Support 100 years of independent journalism.

  1. Politics
29 January 2010

The “growing“ threat from Iraq? Nonsense

Blair evades and distorts once more.

By Mehdi Hasan

One of the quotes Sir Roderic Lyne has raised again and again at the Iraq inquiry is this claim, made by Tony Blair, in parliament, on 24 September 2002:

His weapons of mass destruction programme is active, detailed and growing.

What evidence or intelligence did the former premier have in his possession to suggest that the Iraqi WMD threat was “growing”? As Andrew Sparrow over at the Guardian live blog points out: “At previous hearings, Lyne has suggested that there is no evidence to support this claim, which Blair made when he presented the September dossier to parliament.”

Lyne finally got to confront Blair with this quotation, and with this question, a few minutes ago. Blair’s response is worth noting.

Sign up for The New Statesman’s newsletters Tick the boxes of the newsletters you would like to receive. Quick and essential guide to domestic and global politics from the New Statesman's politics team. The best of the New Statesman, delivered to your inbox every weekday morning. The New Statesman’s global affairs newsletter, every Monday and Friday. A handy, three-minute glance at the week ahead in companies, markets, regulation and investment, landing in your inbox every Monday morning. Our weekly culture newsletter – from books and art to pop culture and memes – sent every Friday. A weekly round-up of some of the best articles featured in the most recent issue of the New Statesman, sent each Saturday. A weekly dig into the New Statesman’s archive of over 100 years of stellar and influential journalism, sent each Wednesday. Sign up to receive information regarding NS events, subscription offers & product updates.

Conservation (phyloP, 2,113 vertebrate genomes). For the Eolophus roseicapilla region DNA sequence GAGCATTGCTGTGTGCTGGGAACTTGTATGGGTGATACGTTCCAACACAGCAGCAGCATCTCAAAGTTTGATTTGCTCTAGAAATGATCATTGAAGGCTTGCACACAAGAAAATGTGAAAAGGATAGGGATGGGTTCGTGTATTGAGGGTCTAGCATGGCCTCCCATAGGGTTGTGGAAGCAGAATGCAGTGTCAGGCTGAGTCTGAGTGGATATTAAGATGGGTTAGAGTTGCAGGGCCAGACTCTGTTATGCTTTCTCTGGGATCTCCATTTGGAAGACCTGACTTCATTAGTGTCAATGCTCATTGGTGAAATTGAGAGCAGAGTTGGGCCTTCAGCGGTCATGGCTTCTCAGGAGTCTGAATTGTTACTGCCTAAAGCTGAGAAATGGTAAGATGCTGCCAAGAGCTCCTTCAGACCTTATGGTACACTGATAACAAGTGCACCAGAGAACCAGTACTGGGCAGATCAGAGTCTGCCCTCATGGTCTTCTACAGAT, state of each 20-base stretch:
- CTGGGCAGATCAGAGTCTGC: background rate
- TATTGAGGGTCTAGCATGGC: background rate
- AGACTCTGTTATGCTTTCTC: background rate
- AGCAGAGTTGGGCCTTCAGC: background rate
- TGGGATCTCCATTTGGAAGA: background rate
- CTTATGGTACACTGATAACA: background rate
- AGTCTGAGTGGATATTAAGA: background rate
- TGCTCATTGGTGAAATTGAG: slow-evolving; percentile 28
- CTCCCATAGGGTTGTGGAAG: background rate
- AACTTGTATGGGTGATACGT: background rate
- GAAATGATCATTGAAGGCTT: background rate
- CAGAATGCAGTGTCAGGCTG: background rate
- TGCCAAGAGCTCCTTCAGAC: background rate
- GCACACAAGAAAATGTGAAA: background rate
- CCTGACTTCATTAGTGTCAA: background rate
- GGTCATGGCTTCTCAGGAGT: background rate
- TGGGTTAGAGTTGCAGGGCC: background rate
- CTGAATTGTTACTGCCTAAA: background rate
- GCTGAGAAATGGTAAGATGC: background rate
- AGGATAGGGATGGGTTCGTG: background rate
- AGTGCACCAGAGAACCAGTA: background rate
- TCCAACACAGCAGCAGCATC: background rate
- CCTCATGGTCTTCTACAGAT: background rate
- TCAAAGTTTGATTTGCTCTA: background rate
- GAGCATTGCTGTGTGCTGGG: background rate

I consent to New Statesman Media Group collecting my details provided via this form in accordance with the Privacy Policy

First, he referred to having “believed” it was “growing”. As I have asked before, who cares what he “believed”? This is not about his mindset, his thought processes, or his emotional or psychological state. This is about the evidence presented to him and the manner in which he relayed the evidence to parliament and the public.

Oh, and at the time, and in that statement, he didn’t say that was his “belief”, he simply stated, as a matter of fact: “His weapons of mass destruction programme is active, detailed and growing.”

Second, he tries to justify the claim by citing an intelligence briefing in early September that referred to the existence of “mobile” laboratories for the production of biological weapons (a claim which, he concedes, turns out to have been false). But here is the exact wording of the JIC assessment itself:

Iraq has developed for the military, fermentations systems which are capable of being mounted on road-trailers or rail cars. These could produce BW agents.

Notice the “could”.

Here is how the claim appeared in the Blair/Campbell/Scarlett dossier on 24 September 2002:

Iraq has developed mobile laboratories for military use, corroborating earlier reports about the mobile production of biological warfare agents.